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We can help people make new connections

The 28 bus is one of three lines in Boston that are free to ride.Lane Turner/Globe Staff
Heather Hopp-Bruce

I constantly think about how we move around the city — about public transportation, about the fight to stop the inner-belt highways from being built here in the 1960s and 1970s, and what the defeat of those highways meant for the growth of multimodal transportation in Boston. I think about Mayor Janey and Mayor Wu lifting up the need for free buses and rolling out the really successful pilot program for the MBTA’s 28 bus line and, later, the 23 and 29 lines. That is innovative and revolutionary. It shows us how drilling equity into our infrastructure planning can help relieve the economic burdens of under-resourced communities.


But as Boston’s population grows, our public transportation infrastructure continues to crumble, and our transit planning can’t just be about new cars on one line and new tracks on another. It has to be a discussion about the system and the economic impacts of that system on Black and brown communities that are struggling to get to doctors’ appointments, to schools, to jobs that don’t allow working from home. The pandemic has intensified our understanding of why we need to go deep with our infrastructure investments. It showed us that there’s a vital population of families, workers, students, and residents who are really dependent on the efficacy of our public transit system. Many parts of the city are still disconnected because the radial orientation of our transit system doesn’t make it easy to move across communities like Dorchester and Jamaica Plain. So we need to upgrade our understanding of how Boston’s connectivity works and make sure that our public transit is safe, reliable, and based on “desire patterns” — which is formal transportation language for people’s desire to go from one destination to the next.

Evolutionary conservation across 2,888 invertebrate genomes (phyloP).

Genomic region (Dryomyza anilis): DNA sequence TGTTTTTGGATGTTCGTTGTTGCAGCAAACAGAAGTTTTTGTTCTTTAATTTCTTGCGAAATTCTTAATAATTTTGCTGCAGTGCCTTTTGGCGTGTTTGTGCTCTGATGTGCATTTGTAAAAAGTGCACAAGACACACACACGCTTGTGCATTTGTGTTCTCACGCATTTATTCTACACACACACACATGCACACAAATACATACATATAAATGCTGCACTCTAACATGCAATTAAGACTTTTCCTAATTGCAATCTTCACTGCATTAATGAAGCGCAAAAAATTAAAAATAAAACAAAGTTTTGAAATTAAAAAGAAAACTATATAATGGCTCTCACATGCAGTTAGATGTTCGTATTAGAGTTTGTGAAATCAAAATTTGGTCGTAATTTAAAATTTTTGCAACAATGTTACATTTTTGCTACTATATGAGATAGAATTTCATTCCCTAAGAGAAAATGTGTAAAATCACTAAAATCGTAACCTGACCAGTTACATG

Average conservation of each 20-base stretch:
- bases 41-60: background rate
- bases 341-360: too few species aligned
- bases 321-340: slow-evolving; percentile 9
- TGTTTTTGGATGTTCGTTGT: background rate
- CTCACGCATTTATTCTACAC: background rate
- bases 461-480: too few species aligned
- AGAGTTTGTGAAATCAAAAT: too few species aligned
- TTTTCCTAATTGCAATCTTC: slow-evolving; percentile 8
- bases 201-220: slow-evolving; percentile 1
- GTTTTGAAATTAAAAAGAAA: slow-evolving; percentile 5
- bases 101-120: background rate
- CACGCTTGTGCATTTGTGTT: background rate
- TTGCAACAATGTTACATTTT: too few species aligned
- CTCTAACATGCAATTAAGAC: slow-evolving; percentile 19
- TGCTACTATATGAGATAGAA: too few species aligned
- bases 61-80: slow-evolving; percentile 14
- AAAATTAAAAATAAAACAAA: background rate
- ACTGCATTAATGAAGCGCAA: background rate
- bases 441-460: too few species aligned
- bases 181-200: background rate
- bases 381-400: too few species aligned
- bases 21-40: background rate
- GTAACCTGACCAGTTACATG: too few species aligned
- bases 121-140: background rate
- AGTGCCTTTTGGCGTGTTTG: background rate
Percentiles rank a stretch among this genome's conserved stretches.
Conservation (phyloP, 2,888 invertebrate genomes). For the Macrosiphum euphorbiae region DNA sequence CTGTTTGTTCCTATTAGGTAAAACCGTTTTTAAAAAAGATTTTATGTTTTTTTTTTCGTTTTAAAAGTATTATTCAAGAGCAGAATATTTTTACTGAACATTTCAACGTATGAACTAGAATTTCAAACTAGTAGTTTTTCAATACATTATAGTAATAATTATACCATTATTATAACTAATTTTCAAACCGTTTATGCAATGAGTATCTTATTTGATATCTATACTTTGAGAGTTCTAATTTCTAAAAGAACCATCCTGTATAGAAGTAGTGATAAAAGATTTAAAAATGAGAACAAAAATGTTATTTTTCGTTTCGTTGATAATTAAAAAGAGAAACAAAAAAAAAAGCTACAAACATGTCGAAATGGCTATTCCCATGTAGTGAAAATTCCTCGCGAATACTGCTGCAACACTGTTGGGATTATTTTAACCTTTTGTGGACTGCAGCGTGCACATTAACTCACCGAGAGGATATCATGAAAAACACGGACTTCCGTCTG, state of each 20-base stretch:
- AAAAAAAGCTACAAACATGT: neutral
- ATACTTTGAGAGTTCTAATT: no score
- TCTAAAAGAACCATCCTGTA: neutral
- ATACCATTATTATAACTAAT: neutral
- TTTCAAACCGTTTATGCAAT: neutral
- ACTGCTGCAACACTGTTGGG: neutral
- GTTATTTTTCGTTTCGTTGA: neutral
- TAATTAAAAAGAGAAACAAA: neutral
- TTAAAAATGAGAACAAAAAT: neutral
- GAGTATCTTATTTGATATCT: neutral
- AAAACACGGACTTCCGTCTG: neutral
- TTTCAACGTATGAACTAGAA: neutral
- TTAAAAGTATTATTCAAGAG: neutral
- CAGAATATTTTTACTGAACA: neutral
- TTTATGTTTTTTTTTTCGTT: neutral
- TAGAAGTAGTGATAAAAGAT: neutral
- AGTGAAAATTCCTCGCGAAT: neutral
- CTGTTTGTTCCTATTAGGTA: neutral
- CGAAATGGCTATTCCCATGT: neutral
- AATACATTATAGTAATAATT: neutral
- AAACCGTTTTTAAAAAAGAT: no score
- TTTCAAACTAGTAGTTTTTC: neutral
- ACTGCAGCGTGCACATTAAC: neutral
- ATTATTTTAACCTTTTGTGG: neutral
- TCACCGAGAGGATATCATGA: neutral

Karilyn Crockett, assistant professor of urban history, public policy, and planning at MIT, is the author of “People Before Highways.” Miles Howard is a freelance journalist in Boston.